2020 As Teacher

Philip Morgan

The year 2020 applied some unique forms of pressure to all of us. What’s valuable about this is what we can learn about ourselves.


There are 3 components that make up your risk profile:

  1. Your emotional comfort with uncertainty
  2. Your physical capacity to sustain harm or loss
  3. Your response to volatility

2020 put us all in a volatility petri dish. How did you respond?

If you made a significant decision in Jan/Feb of 2020, how did you update, alter, or maintain that decision in the face of the un-ignorable volatility that began in March 2020?

Under those conditions of heightened volatility, how did you gather evidence and use it in decision making?

Even if you weren’t fresh off of making a significant decision, how did you generally respond to the volatility of 2020?

BTW, I’m not asking these questions for my edification; they’re for you to reflect on if you haven’t already. I think self-knowledge is extremely valuable, and 2020 gave some interesting ways to expand our self-knowledge.


The schooling or education that most of us got looks like sprints in low to medium-uncertainty environments. Entrepreneurship generally looks more like a marathon in high-uncertainty environments. Kind of like 2020 was!

How did you do in a more marathon-like, high-uncertainty environment? Did you thrive or whither?

Some of the uncertainty that peaked in March/April 2020 subsided by late summer, and some persisted. Some of that uncertainty was exacerbated by listening to the wrong voices and reduced by listening to the right voices. But much of it was out of our control and rather total in its scope, and so it gave us a taste of what it’s like to operate in a high-uncertainty environment for longer than most of us would have preferred. How did you respond?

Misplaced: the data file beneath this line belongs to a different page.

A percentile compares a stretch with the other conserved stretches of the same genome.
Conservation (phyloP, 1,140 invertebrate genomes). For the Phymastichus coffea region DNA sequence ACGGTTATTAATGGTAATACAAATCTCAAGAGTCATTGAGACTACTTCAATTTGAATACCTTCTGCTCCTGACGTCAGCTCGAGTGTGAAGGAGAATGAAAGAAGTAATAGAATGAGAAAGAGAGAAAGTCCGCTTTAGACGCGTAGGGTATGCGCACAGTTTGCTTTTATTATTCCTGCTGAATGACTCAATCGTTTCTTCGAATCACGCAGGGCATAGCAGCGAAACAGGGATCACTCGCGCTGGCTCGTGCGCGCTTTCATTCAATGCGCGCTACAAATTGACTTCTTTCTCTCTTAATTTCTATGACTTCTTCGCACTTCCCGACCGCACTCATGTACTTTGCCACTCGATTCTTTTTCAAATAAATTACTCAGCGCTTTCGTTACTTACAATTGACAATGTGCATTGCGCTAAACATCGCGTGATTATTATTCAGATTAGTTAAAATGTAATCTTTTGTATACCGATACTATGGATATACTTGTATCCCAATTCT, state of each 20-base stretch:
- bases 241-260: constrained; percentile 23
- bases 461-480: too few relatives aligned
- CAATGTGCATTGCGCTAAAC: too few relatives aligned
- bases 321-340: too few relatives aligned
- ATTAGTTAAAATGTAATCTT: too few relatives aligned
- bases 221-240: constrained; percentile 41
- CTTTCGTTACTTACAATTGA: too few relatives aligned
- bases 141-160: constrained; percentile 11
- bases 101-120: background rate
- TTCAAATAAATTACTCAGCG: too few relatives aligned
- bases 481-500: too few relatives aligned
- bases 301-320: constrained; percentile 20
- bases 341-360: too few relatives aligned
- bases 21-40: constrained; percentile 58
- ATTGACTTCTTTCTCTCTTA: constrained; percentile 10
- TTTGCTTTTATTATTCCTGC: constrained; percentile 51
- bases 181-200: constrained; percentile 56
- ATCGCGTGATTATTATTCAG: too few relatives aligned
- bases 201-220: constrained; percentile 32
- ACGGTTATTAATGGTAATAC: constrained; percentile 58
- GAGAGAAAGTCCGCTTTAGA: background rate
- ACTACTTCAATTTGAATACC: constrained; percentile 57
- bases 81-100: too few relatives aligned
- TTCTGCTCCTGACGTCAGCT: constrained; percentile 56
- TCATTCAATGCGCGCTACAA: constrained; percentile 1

Entrepreneurship can be lonely and isolating. How can someone in the top 5 or 10% income percentile complain about anything to those well outside that world?

2020 added an extra layer of physical and/or social isolation. How did you manage that experience? Did you have levers you could pull to ramp up existing forms of support, did you have to invent that stuff from scratch, or did you suffer without it?

Business Model Resiliency

Of course, if your business model depends at all on IRL interactions, 2020 was a brutal test of how fast you can pivot to changing market constraints. Sectors like hospitality took a beating.

If you zoom out a layer though, 2020 was a test of resiliency. It was, of course, more of a stress-test for some than others.

If you abstract away from “novel coronavirus pandemic” to something more general-purpose like “large-scale event that reduces global spending by ~30% for 6 months or longer”, I think 2020 is a year that might have a lot to teach us about our business model.

What did you learn?


And our response to what we’ve learned can range from “oh, that’s interesting…” combined with no action to actually taking action.

What will your response be?